Professor Albert Gilg
Title: Analysis of Gemstones in Late Medieval Crowns in Europe: Late medieval crowns are among the earliest richly bejeweled objects, from which we have detailed, even gemmological descriptions of containing gem materials at that time. The gemmological analysis of such exceptional crowns must be performed under usually adverse situations, and it requires portable non-invasive and non-destructive analytical methods. However, such studies provide not only evidence for involved gem materials, but also for the provenance, gemstone cutting, enhancements, imitation materials, and later replacements the presentation. The presentation will focus on the result of such studies using microscopy, Raman, and x-ray fluorescence analysis on the Wenceslaus (or Bohemian) crown in Prague, Czech Republic, and the Crown of Blanche of Lancaster (or English Crown) hosted by Treasury of the Residence in Munich, Germany.

Raluca Anghel
Tittle: Modern era of diamonds:
A modern consumer’s love for natural diamonds requires unique storytelling as well as a strong and responsible industry supporting it. We are currently in a vital moment where the right investments need to be made. During this talk the Natural Diamond Council will share valuable insights and examples of strategies that can ensure that the epitome of luxury, natural diamonds, will reach new levels of the global market.

Dr. Lore Kiefert
Title: Fascinating spinel 
Spinel has for a long time been underrated as a gemstone. Red and pink spinel always was like the stepbrother of ruby and pink sapphire. Only in the past 10 years, spinel prices were steadily rising and are now reaching values of 50.000 USD and more. Especially since blue cobalt spinel has been found in several locations, spinel is one of the gems that is added to the “big three” and origin determination is one of the tasks a gem lab nowadays must carry out.
The presentation gives an overview of spinel properties, historical aspects, mining, and hints to find out the origin with standard and advanced testing. Treatments, synthetic spinel, and imitations are also covered.

Dr. Lore Kiefert
Tittle: History of Origin Gemstone Determination:
The origin determination of gems is probably the most difficult task a gem lab must face. Multiple factors must be considered, such as geology, chemical composition, microscopic properties, and if the gem is treated or not.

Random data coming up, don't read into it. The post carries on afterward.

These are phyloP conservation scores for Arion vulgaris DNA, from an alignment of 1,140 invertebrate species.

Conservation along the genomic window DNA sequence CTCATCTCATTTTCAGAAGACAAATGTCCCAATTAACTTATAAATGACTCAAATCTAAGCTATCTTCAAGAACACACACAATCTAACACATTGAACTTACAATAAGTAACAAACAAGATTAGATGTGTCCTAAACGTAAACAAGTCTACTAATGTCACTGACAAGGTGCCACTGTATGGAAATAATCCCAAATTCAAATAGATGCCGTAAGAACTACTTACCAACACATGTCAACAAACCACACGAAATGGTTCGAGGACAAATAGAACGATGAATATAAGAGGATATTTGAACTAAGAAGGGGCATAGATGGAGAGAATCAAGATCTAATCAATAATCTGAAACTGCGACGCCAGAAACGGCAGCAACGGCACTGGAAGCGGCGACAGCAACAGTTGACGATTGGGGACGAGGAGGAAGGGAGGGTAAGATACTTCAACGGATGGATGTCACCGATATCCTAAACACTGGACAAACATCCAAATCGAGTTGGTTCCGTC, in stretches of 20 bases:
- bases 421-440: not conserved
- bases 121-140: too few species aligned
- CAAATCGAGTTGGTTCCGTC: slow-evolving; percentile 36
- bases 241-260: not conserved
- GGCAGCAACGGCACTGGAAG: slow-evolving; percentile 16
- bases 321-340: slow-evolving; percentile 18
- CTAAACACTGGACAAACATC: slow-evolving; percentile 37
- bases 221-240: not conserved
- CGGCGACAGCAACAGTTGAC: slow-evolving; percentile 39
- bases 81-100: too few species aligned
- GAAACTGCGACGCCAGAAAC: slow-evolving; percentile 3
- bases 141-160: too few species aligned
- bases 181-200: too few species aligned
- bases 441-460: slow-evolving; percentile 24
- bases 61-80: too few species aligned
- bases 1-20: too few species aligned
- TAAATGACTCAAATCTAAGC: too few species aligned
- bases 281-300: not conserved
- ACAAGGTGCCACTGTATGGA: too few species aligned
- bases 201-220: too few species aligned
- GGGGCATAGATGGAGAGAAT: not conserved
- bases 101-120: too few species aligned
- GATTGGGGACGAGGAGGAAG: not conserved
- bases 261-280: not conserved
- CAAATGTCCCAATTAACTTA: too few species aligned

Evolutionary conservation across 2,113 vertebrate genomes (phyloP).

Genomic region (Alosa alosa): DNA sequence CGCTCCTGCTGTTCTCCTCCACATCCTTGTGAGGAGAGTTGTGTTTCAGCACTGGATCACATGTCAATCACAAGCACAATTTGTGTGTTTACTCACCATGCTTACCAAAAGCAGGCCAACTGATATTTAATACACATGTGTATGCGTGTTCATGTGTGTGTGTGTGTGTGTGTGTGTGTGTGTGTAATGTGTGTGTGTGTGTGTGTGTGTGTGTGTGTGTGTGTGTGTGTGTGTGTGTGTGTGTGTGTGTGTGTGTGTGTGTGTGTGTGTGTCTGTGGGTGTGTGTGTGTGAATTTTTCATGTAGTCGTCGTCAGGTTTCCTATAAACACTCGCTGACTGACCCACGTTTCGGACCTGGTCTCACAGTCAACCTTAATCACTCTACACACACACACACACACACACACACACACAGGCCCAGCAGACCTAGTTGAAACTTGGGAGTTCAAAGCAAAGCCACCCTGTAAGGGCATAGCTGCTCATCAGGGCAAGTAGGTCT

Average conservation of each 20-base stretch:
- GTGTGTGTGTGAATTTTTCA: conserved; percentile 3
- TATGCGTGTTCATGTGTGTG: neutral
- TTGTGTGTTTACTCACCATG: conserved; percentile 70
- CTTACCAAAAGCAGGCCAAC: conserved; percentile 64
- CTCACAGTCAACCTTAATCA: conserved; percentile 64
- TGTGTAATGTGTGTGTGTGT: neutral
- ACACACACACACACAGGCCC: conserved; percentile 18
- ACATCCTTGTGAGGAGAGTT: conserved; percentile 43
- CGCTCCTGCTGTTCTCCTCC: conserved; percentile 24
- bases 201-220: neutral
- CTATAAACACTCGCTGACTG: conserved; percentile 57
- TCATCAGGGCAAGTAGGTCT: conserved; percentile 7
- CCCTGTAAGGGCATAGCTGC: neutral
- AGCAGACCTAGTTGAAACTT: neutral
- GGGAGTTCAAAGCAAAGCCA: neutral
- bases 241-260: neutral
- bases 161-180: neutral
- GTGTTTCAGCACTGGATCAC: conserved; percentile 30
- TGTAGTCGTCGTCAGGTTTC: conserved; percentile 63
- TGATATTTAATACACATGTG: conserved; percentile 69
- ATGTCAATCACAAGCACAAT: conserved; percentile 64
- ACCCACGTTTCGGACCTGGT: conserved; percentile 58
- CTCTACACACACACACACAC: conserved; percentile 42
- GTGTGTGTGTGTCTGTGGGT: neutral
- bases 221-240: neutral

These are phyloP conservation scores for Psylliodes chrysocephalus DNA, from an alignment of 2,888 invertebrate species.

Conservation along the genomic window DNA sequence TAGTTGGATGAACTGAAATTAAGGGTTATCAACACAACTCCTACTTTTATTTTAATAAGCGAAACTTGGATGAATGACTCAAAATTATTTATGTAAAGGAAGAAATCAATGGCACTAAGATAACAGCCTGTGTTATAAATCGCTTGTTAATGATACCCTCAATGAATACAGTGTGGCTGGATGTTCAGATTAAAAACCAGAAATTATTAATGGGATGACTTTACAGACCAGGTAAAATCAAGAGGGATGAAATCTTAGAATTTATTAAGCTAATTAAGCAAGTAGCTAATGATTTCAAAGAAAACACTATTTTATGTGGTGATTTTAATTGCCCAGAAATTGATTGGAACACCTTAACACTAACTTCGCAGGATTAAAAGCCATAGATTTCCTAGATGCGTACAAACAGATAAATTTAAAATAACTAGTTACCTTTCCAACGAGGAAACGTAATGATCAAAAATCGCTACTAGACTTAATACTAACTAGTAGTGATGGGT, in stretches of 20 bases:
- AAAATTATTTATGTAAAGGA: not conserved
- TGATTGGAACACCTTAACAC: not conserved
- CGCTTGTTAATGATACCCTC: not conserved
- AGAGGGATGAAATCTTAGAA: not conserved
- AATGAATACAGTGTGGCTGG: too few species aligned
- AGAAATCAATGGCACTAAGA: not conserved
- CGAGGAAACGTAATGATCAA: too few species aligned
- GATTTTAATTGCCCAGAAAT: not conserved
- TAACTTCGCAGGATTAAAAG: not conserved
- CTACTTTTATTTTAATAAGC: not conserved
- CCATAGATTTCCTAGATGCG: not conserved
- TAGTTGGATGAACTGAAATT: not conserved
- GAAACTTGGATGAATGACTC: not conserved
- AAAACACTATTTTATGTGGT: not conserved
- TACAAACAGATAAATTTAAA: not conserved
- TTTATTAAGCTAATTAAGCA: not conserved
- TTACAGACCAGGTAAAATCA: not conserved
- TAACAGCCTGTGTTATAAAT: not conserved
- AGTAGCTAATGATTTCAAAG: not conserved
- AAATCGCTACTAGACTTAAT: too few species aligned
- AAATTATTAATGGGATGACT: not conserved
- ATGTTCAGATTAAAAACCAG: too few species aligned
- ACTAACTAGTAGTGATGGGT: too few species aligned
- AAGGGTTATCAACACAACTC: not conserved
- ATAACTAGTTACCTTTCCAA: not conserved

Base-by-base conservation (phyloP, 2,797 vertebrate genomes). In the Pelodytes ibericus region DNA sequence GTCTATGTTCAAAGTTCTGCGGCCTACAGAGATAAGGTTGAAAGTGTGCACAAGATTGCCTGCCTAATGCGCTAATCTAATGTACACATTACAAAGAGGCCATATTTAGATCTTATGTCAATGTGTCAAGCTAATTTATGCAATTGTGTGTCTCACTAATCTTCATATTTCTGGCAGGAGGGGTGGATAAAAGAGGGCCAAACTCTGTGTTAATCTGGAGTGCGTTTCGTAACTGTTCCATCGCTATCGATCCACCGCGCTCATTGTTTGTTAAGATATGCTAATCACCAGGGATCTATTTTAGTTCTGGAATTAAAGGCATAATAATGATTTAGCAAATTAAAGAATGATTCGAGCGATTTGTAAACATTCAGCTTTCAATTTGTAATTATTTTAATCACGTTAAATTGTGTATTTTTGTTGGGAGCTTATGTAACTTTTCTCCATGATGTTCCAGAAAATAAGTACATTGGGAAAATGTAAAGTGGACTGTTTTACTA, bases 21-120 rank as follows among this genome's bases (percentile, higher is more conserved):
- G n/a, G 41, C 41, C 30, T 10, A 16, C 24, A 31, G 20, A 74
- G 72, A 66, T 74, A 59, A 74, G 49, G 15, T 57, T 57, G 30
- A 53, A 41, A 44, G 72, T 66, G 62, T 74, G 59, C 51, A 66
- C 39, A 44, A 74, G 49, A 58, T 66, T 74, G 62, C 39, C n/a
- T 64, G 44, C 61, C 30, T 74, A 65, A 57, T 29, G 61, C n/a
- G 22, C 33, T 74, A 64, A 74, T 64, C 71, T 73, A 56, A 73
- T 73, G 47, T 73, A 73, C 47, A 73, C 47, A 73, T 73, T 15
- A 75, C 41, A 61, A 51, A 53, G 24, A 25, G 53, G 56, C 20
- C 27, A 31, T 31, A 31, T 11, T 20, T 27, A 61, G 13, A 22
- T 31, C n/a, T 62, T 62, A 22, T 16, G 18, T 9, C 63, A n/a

This lecture will show the beginnings of origin determination in gem labs, give the reasons why it became more and more important, shows geological and economical relationships, and points out the important steps needed nowadays to perform such tasks programs are doing it. 

Robert Weldon 
Title: How To Photograph Gems & Minerals & How AI Will Affect the Art:
There is a methodology to photographing gems and minerals successfully. In his lecture, Mr. Weldon shares his accumulated 35 years of experience to show us his tools, philosophy and techniques. In recent months, it has become increasingly apparent that AI plays an increasing role in gemological photography. Weldon will show us what to look out for, what programs are doing it, how it is being used, and how this will affect the practical and legal landscape in our business.  

Martin Steinbach
Tittle: Star Gems – A Fascinating World will introduce you to the wonderful and mesmerizing world of gems with a star phenomenon (asterism). From the ancient world of Periegetis around the first century AD to the present digital age, the four-, six-, or twelve-rayed stars have fascinated mankind.

Approximately 50 different star gems with a star in reflected light (epiasterism) or transmitted light (diasterism) are known. From the very rare star alexandrite to the common star ruby and the rare star zircon, as well as about 10 varieties with a fixed, not moving star called trapiche or trapiche-like stars. In addition to these, the presentation delves into their scientific properties, treatments, imitations, and synthetic stars. A stunning part will be the famous stars, like the Rosser Reeves Star, the Star of India, the Star of Adam and more.